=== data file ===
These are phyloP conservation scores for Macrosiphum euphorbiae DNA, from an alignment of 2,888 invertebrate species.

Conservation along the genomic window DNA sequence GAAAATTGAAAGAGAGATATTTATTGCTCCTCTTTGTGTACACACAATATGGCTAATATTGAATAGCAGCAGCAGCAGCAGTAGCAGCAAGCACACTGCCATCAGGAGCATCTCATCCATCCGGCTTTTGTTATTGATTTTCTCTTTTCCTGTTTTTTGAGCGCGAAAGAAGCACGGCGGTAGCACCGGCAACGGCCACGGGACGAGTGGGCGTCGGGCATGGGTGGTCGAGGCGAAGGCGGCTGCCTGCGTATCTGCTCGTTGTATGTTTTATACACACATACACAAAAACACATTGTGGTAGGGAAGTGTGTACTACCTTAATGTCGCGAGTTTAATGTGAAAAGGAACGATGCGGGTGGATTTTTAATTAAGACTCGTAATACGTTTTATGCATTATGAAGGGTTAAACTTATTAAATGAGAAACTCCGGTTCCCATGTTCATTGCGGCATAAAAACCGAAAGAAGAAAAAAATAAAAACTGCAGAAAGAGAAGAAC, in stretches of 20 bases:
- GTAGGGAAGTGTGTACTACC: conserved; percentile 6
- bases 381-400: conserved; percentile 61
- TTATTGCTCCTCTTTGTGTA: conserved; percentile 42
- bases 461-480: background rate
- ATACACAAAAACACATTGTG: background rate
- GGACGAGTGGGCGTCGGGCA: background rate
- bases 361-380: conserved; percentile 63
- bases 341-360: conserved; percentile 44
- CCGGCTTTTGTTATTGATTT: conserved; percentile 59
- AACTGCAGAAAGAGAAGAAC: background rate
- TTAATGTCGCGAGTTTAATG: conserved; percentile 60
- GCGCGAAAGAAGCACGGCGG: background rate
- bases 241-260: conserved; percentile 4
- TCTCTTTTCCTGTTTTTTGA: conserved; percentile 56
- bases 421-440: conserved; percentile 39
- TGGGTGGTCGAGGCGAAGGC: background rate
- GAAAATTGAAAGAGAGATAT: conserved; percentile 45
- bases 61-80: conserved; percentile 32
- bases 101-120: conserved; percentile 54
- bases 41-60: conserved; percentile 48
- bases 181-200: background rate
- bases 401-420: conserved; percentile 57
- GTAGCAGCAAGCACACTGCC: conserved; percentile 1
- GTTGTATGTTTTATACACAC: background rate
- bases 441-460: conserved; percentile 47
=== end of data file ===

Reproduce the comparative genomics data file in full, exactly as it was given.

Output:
These are phyloP conservation scores for Macrosiphum euphorbiae DNA, from an alignment of 2,888 invertebrate species.

Conservation along the genomic window DNA sequence GAAAATTGAAAGAGAGATATTTATTGCTCCTCTTTGTGTACACACAATATGGCTAATATTGAATAGCAGCAGCAGCAGCAGTAGCAGCAAGCACACTGCCATCAGGAGCATCTCATCCATCCGGCTTTTGTTATTGATTTTCTCTTTTCCTGTTTTTTGAGCGCGAAAGAAGCACGGCGGTAGCACCGGCAACGGCCACGGGACGAGTGGGCGTCGGGCATGGGTGGTCGAGGCGAAGGCGGCTGCCTGCGTATCTGCTCGTTGTATGTTTTATACACACATACACAAAAACACATTGTGGTAGGGAAGTGTGTACTACCTTAATGTCGCGAGTTTAATGTGAAAAGGAACGATGCGGGTGGATTTTTAATTAAGACTCGTAATACGTTTTATGCATTATGAAGGGTTAAACTTATTAAATGAGAAACTCCGGTTCCCATGTTCATTGCGGCATAAAAACCGAAAGAAGAAAAAAATAAAAACTGCAGAAAGAGAAGAAC, in stretches of 20 bases:
- GTAGGGAAGTGTGTACTACC: conserved; percentile 6
- bases 381-400: conserved; percentile 61
- TTATTGCTCCTCTTTGTGTA: conserved; percentile 42
- bases 461-480: background rate
- ATACACAAAAACACATTGTG: background rate
- GGACGAGTGGGCGTCGGGCA: background rate
- bases 361-380: conserved; percentile 63
- bases 341-360: conserved; percentile 44
- CCGGCTTTTGTTATTGATTT: conserved; percentile 59
- AACTGCAGAAAGAGAAGAAC: background rate
- TTAATGTCGCGAGTTTAATG: conserved; percentile 60
- GCGCGAAAGAAGCACGGCGG: background rate
- bases 241-260: conserved; percentile 4
- TCTCTTTTCCTGTTTTTTGA: conserved; percentile 56
- bases 421-440: conserved; percentile 39
- TGGGTGGTCGAGGCGAAGGC: background rate
- GAAAATTGAAAGAGAGATAT: conserved; percentile 45
- bases 61-80: conserved; percentile 32
- bases 101-120: conserved; percentile 54
- bases 41-60: conserved; percentile 48
- bases 181-200: background rate
- bases 401-420: conserved; percentile 57
- GTAGCAGCAAGCACACTGCC: conserved; percentile 1
- GTTGTATGTTTTATACACAC: background rate
- bases 441-460: conserved; percentile 47